Howard was concerned, as he was up for a promotion as deputy chief of his fire department.
“It didn’t feel like going to checkups with my physician — it felt like sitting down with my brother.”
— Howard DeSavino
“I told him I was on the deputy chiefs’ list and asked if I would be OK,” says Howard. “He reassured me that I would be going back to work.”
In 2000, the best option available was still open-heart surgery, like his first operation. This surgery was performed by Dr. Craig R. Smith, now the chair of the department of surgery at NewYork-Presbyterian/Columbia.
It’s a complicated procedure, and Howard developed a minor infection, but the surgery was ultimately a success, and Howard healed nicely, according to Dr. Schwartz. His recovery in the hospital, which involved breathing exercises and walking, took about a week. Howard was soon able to take his post as second in command of his fire department.
“The ultimate job of a physician, the whole healthcare system, ideally, is to keep people out of the healthcare system as much a possible through as much prevention as possible and through treatments that are aimed at getting people back to their normal life,” says Dr. Schwartz.
The years passed and Howard’s life changed. He retired, and his beloved first wife, Linda, died of pancreatic cancer.
When Howard confided in him that he had started dating his current wife, Sara, “I’d never seen Dr. Schwartz so excited,” he recalls. “It didn’t feel like going to checkups with my physician — it felt like sitting down with my brother.”
A Third Chance at Life
One day in 2015, Howard started feeling winded and exhausted. A few days earlier, he’d noticed he was feeling short of breath while carrying a couple of beach chairs on Long Beach Island.
“You just know something’s going on,” he remembers. “You say to yourself, ‘This used to be so easy, and now it’s a little more difficult to do.’”
He told Sara to call the EMTs, who transported him to a hospital in New Jersey. Panicked, he called Dr. Schwartz, who arranged for an immediate ambulance transfer to NewYork-Presbyterian/Columbia.
The bad news was that Howard needed another valve replacement since the valve has a finite lifetime. The good news was that he was a candidate for a new, nonsurgical procedure called transcatheter aortic valve replacement (TAVR), which could replace the valve without open-heart surgery.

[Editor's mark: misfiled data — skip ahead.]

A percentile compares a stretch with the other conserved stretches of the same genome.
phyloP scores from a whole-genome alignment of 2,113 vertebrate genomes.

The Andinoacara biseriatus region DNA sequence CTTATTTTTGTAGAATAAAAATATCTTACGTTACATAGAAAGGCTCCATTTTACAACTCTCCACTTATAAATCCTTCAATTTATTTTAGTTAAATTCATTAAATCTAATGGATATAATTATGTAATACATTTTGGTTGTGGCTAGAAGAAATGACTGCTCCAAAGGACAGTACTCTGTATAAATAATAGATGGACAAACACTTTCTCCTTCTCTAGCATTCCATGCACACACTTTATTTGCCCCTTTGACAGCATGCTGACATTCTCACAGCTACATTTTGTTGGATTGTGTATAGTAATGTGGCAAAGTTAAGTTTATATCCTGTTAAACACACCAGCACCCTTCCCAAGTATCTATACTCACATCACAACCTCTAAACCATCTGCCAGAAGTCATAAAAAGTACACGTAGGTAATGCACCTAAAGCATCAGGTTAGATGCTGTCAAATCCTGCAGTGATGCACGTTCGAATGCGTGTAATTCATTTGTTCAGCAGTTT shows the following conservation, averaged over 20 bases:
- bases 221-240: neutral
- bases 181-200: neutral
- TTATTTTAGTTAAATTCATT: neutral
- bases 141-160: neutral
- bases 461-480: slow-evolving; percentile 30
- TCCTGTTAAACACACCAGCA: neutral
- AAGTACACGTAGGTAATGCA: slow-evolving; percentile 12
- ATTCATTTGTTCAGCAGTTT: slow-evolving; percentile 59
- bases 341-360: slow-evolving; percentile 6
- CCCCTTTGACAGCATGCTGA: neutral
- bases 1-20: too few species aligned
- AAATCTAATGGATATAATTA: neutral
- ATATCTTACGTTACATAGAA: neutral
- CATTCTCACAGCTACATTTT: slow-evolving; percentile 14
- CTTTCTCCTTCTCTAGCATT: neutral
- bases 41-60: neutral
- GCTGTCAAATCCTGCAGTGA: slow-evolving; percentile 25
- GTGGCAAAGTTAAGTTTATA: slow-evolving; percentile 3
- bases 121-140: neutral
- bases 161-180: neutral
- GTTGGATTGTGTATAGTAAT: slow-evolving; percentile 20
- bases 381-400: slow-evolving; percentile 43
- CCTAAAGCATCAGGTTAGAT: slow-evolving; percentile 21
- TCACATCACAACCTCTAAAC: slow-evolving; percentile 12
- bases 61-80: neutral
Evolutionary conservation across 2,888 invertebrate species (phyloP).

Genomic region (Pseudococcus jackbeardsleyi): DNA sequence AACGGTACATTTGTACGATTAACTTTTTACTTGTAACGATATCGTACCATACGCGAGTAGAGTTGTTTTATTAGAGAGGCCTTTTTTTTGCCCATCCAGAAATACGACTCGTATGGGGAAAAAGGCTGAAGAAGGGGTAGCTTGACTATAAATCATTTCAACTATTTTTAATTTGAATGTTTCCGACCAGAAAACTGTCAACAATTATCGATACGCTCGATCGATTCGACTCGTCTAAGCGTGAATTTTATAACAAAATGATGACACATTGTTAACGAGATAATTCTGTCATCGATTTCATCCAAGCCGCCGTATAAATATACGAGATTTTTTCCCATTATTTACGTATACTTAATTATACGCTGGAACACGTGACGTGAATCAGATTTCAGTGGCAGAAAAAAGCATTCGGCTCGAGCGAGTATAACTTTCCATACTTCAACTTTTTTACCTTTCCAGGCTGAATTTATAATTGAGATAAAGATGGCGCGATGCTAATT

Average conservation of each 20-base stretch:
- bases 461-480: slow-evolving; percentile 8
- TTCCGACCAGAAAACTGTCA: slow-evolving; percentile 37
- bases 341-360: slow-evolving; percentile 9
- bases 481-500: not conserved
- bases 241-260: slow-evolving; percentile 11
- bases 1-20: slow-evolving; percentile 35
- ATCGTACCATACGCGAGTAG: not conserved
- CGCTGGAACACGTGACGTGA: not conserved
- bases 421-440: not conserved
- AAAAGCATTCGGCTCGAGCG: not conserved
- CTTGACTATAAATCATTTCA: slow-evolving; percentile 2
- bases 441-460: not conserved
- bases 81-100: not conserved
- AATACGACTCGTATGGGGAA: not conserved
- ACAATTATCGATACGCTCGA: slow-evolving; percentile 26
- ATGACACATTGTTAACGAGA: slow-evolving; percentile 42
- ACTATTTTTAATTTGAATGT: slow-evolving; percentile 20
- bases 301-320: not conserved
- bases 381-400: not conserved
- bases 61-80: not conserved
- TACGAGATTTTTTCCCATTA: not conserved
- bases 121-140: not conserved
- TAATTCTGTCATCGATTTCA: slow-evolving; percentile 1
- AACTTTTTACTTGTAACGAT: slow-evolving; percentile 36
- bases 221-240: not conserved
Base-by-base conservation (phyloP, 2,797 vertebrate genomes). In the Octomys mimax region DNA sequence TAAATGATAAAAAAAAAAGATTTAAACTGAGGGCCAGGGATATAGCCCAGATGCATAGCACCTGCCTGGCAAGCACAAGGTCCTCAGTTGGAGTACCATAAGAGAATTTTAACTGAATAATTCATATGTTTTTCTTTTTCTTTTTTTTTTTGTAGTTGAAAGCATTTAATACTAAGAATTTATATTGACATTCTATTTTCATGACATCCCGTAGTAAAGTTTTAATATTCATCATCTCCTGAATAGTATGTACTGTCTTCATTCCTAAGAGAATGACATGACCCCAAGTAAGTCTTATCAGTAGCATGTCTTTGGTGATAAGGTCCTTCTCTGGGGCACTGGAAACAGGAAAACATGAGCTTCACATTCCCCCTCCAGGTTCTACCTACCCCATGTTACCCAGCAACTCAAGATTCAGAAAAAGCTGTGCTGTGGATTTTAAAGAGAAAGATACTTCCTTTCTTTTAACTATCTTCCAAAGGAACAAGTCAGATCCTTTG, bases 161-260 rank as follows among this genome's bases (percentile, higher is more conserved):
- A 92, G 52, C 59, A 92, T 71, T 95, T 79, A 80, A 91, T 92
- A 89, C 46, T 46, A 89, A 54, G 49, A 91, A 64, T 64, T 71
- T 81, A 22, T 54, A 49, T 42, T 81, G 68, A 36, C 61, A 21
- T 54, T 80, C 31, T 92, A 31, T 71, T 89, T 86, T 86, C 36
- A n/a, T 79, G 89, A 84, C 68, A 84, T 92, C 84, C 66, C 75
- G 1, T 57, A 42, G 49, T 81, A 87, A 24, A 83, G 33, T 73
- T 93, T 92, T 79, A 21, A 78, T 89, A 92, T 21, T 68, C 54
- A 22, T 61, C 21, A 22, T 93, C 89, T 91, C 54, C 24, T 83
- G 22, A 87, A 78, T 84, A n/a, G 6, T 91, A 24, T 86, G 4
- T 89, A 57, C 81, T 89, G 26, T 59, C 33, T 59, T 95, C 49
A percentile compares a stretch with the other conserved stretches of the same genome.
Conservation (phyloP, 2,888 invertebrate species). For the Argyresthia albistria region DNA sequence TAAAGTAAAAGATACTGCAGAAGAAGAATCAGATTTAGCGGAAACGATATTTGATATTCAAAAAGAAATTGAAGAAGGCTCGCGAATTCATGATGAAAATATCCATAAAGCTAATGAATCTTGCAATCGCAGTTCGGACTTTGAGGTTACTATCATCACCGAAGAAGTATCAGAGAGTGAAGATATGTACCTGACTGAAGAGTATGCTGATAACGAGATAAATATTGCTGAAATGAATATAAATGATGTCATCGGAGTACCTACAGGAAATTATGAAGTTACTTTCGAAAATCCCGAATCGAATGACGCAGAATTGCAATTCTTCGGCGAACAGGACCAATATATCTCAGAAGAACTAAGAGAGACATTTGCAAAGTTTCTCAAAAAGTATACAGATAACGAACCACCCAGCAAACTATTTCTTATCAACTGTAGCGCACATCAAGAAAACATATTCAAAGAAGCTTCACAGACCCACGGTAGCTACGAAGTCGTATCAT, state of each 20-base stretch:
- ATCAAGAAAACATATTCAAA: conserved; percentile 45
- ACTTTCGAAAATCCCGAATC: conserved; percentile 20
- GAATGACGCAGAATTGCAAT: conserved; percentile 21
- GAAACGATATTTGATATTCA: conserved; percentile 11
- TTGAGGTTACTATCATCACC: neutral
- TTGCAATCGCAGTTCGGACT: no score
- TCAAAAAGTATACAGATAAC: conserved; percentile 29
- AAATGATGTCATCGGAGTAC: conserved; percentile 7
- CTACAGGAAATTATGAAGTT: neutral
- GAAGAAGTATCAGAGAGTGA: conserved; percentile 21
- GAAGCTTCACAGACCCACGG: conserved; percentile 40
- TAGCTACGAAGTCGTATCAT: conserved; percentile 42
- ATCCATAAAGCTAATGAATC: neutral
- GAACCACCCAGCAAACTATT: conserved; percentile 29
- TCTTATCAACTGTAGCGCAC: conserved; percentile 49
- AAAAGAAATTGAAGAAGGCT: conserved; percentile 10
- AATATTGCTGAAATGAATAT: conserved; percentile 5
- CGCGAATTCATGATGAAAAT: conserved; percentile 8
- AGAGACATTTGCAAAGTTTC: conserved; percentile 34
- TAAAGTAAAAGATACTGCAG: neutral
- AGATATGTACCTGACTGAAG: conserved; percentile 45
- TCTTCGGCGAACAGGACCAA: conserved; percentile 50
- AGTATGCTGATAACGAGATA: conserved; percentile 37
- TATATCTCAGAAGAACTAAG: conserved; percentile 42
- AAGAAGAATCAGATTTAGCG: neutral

“It was the simplest thing I ever went through. I have had a root canal that was worse than that,” says Howard of the procedure.
To perform the TAVR procedure, an interventional cardiologist, working with a surgeon, inserts the replacement valve through an artery in the groin and advances it into the heart using a catheter. Then, the valve is expanded with a balloon and immediately functions in place of the damaged valve. NewYork-Presbyterian has performed more TAVR procedures than any other hospital in the country.
“Howard was 83 when he had his valve therapy, TAVR. Thanks to this new advance, we didn’t have to subject him to the risks of open-heart surgery, which would have been an exhaustive recovery at that age,” says Dr. Schwartz.
Howard was admitted to NewYork-Presbyterian/Columbia on a Thursday for his TAVR procedure, performed by Dr. Susheel K. Kodali, director of the Structural Heart & Valve Center at NewYork-Presbyterian/Columbia and members of the heart valve team, and was home by Sunday.
Within days, he was out and about doing his normal daily activities, and going out to restaurants with his wife.
“I literally walked out of the hospital feeling in A1 shape,” Howard says. “It was so easy.”
Thanks to his new valve, Howard has been able to remain active, going for frequent 30- to 40-minute walks with Sara, swimming, and playing tennis. And he is teaching Sara how to golf.
Ask him if he’d go back to NewYork-Presbyterian again, and Howard doesn’t hesitate.
“The care at NYP is like no other,” he says. “The nurses are great, the people are great, the physicians are great, the valve team is great,” he says, singling out Dr. Schwartz’s medical secretary, Trudi Santobello. “It’s the best in the world. Dr. Schwartz is the best cardiologist in the world. When you see him, you know that you are in the best of hands.”